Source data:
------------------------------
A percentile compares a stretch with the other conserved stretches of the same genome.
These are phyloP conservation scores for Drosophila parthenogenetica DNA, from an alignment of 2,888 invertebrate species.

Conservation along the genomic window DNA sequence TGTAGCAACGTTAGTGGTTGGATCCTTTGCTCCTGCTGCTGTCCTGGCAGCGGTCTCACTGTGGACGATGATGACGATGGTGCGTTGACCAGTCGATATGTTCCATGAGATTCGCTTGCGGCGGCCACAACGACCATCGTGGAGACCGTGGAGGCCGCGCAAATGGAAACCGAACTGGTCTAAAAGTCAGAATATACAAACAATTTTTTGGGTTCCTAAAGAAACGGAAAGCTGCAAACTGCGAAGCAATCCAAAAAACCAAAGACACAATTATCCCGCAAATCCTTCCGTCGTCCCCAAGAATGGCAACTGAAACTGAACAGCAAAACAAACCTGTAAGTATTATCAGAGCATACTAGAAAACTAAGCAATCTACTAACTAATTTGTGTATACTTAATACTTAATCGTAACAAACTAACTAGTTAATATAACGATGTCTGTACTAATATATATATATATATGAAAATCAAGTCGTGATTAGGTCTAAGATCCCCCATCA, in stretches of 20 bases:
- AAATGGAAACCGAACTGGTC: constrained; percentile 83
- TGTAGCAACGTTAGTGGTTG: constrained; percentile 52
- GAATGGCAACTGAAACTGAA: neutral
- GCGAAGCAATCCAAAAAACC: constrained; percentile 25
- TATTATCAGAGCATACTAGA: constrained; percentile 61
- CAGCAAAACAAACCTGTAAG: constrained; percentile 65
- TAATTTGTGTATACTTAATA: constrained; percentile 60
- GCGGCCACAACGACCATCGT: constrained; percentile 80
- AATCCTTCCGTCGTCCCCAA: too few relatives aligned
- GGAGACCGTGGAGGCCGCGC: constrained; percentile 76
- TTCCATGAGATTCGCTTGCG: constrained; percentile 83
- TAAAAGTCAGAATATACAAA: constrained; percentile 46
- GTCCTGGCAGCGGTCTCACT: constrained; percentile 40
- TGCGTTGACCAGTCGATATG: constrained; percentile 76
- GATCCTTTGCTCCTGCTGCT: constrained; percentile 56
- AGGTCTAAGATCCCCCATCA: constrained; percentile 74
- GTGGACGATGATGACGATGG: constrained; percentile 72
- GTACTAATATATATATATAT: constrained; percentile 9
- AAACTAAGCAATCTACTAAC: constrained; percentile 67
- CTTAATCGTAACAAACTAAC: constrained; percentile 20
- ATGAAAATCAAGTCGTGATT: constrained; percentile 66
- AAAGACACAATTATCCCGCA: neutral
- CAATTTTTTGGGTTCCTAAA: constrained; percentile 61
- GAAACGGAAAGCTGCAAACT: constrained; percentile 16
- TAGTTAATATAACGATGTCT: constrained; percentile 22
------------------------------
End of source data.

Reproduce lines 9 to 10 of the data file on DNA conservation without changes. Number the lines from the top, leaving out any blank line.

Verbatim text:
- CAGCAAAACAAACCTGTAAG: constrained; percentile 65
- TAATTTGTGTATACTTAATA: constrained; percentile 60